FLUXING AND SLAGGING OUT FURNACES
The percentage of ore and fuel which must be carried off by the slag" in making iron consists of ten to thirty per cent of the former and ten to fifteen per cent of the latter. A portion of this extraneous matter is basic, the rest acid. The chemical affinity thus existing" is such that, when this material is subjected to high heat, union is effected, the whole passing into a fluid state. Generally the percentage of basic in the refuse is not sufficient in its action on the acid matter to reduce it to such a fluid state that it will flow freely, or properly extract all extraneous matter from the ore. To remedy this defect, limestone or other flux is generally added to all charges of ore going to a furnace. While the lime, etc., assists in fluxing the refuse to the state of fluidity required, it also affects the quality of the iron produced as described in pages 53 and 54.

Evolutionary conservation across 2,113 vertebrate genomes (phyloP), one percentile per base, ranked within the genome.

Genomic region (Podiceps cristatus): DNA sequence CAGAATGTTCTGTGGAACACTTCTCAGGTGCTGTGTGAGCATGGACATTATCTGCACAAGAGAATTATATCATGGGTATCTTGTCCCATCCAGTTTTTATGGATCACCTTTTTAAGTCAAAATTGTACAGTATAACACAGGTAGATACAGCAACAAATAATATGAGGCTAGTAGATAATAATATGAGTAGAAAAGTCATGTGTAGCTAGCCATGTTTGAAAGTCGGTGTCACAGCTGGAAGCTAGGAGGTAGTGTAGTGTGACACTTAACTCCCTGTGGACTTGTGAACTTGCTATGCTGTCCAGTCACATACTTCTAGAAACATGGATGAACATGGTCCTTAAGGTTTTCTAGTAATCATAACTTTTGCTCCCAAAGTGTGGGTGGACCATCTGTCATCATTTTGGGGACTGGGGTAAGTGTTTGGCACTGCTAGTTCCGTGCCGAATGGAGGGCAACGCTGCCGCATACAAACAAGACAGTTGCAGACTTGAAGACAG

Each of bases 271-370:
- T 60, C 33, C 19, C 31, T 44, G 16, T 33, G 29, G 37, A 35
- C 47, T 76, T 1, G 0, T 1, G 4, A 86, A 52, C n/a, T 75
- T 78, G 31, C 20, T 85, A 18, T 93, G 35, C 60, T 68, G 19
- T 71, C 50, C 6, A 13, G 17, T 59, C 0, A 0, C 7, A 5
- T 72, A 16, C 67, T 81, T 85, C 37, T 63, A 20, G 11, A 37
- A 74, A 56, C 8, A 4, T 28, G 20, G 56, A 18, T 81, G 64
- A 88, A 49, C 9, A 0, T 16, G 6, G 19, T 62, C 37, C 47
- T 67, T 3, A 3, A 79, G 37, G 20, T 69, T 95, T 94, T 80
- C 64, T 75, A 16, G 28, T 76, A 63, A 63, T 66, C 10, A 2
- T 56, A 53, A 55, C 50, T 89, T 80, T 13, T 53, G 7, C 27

The grade of iron which is to come from a furnace can generally be foretold by the nature of the slag tapped or flushed before the iron is tapped. If a lump of solid slag, when broken, presents a black color, very dense in its composition, it is generally supposed to denote the production of iron very low in silicon and high in sulphur, with high iron in the slag. If slag is of a light or gray color and its fracture presents a poroushe iron and raises its sulphur contents. For cupola work preference, as far as labor is concerned, would be given to Nos. 2 and 3 owing to these being more friable than No. i, but the furnace limestone No, i is will also show that a flux which, might work well in a furnace can often be well utilized in cupola practice:gases, heated stock, and liquid metal should enable can counteract the absorbing power ofee reactiony they are often composed of about equal parts of silica and alumina. Bricks should contain silica or alumina in proportion to the amount of heat or friction they are if j